Time for a “Christmas Truce”

I want to declare a “Christmas truce” in the growing chorus of worry about churches, complaining about churches, wishing that churches could get with modernity, and all the lamenting and fussing and blaming and bickering.

Instead, as British and German soldiers once did on bleak battlefields in 1914, I suggest we leave our trenches and go stand in the open with each other. Exchange gifts, share tea, shake hands, sing “Silent Night” – but, for the sake of God and God’s people, see the good and imagine better days.

I am speaking to myself as much as to anyone else. Trends in progressive Christianity have troubled me for years. I think we are on the verge of financial bankruptcy and too weak and self-serving to stand effectively for justice in a world drifting toward fascism.

But then I remember something: so was the world when Jesus came. Rome was corrupt, establishment Judaism was corrupt, and people were suffering the bar of the oppressor. But still God came, not giving the victory to any cadre of combatants, but shining a new light in an old world.

At our best, we are still trying to shine that new light. When frightened bigots set to tormenting Muslims, shouting down immigrants and continuing three centuries of violence against African-Americans, it is brave Christians who emerge from their parlors and liturgies to stand with the targets of intolerance.

When the mega-wealthy unleash their avarice on an entire nation, it is brave Christians who preach truth to power. It is kindly Christians who do what they can to make life better for the needy. It is mindful Christians who lift up simpler living.

When Christmas comes, clergy will dig deep and spend hours in hospital rooms and nursing homes, comforting those who feel lost and alone. No one will see their steadfast presence. Their year-end performance reviews will look at Sunday numbers. But the sick will have been visited, and God will be glad.

When Christmas comes, a few grownups will instruct children in the art of the Christmas Pageant. Performances will range from homely to spectacular, but every child will have learned something about the “reason for the season.”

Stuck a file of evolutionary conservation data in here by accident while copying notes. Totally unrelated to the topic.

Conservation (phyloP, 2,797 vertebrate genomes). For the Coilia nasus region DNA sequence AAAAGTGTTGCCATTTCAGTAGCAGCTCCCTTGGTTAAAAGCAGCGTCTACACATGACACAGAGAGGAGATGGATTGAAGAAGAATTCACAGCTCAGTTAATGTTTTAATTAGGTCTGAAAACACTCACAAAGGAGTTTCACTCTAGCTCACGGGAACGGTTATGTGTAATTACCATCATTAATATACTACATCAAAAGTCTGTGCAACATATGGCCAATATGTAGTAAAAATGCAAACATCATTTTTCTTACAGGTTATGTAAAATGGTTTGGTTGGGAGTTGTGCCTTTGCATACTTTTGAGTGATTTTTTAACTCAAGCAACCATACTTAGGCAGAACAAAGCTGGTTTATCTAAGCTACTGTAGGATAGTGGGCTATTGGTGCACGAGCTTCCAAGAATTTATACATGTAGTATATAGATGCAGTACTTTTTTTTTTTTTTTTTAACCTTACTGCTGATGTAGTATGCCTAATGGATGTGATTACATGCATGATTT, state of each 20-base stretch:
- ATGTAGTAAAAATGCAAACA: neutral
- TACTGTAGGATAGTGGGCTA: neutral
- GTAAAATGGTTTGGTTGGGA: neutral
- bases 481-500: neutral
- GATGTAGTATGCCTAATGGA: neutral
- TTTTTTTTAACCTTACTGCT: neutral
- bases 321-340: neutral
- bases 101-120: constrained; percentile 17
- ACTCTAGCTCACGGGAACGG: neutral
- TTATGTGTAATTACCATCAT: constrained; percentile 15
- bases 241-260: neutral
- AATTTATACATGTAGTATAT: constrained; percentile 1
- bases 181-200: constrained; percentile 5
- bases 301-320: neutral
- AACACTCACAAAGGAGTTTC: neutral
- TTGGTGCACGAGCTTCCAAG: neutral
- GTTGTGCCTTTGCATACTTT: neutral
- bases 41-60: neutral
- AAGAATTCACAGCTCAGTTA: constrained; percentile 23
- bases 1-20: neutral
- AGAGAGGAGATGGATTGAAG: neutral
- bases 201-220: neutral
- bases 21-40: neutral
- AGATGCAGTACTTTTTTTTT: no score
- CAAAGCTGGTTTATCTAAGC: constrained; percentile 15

When Christmas comes, choir members already exhausted from a 21st Century holiday will attend one more rehearsal and sing two or three times on Christmas Eve. Few will know their effort expended. But God will know.

When Christmas comes, even churches that are struggling to stay open will turn on all the lights, crank up the heat, maybe hire a trumpeter or two, spruce up their finery, and open the doors to God’s people. It won’t be like 1957, and for many it could well be their last Christmas. But they will do their best.

As a pastor who walked the walk during this season of high expectations and emotional outbursts, I know how difficult this season can be for clergy. Few appreciate the exhaustion and the emotional roller-coaster. Maybe the people don’t need to know it. But God knows it, and I believe God is grateful.

British and German troops returned to their trenches and commenced slaughtering each other. The war didn’t end with one singing of “Silent Night.” Neither will the trials and worries of modern congregations. Much is changing, much requires rethinking, much needs tending. This is a challenging time for us, and the challenges won’t go away because we shared one cup of coffee.

But this truce matters, I think, because it can remind us that our wars aren’t God’s wars. Our bickering and complaining aren’t God’s voice. The vitriol we aim at each other isn’t God’s sourness. The ways we shrink from duty as prophets and healers aren’t God’s fear at work.

When Christmas comes, if we can stand together for a brief truce, we can see what God wants from us.

Topics: Belief, Church Growth, Church History, and Clergy/Ministry. 8 Points: Point 4: Act As We Believe. Seasons & Special Events: Advent and Christmas. Resource Types: Articles.

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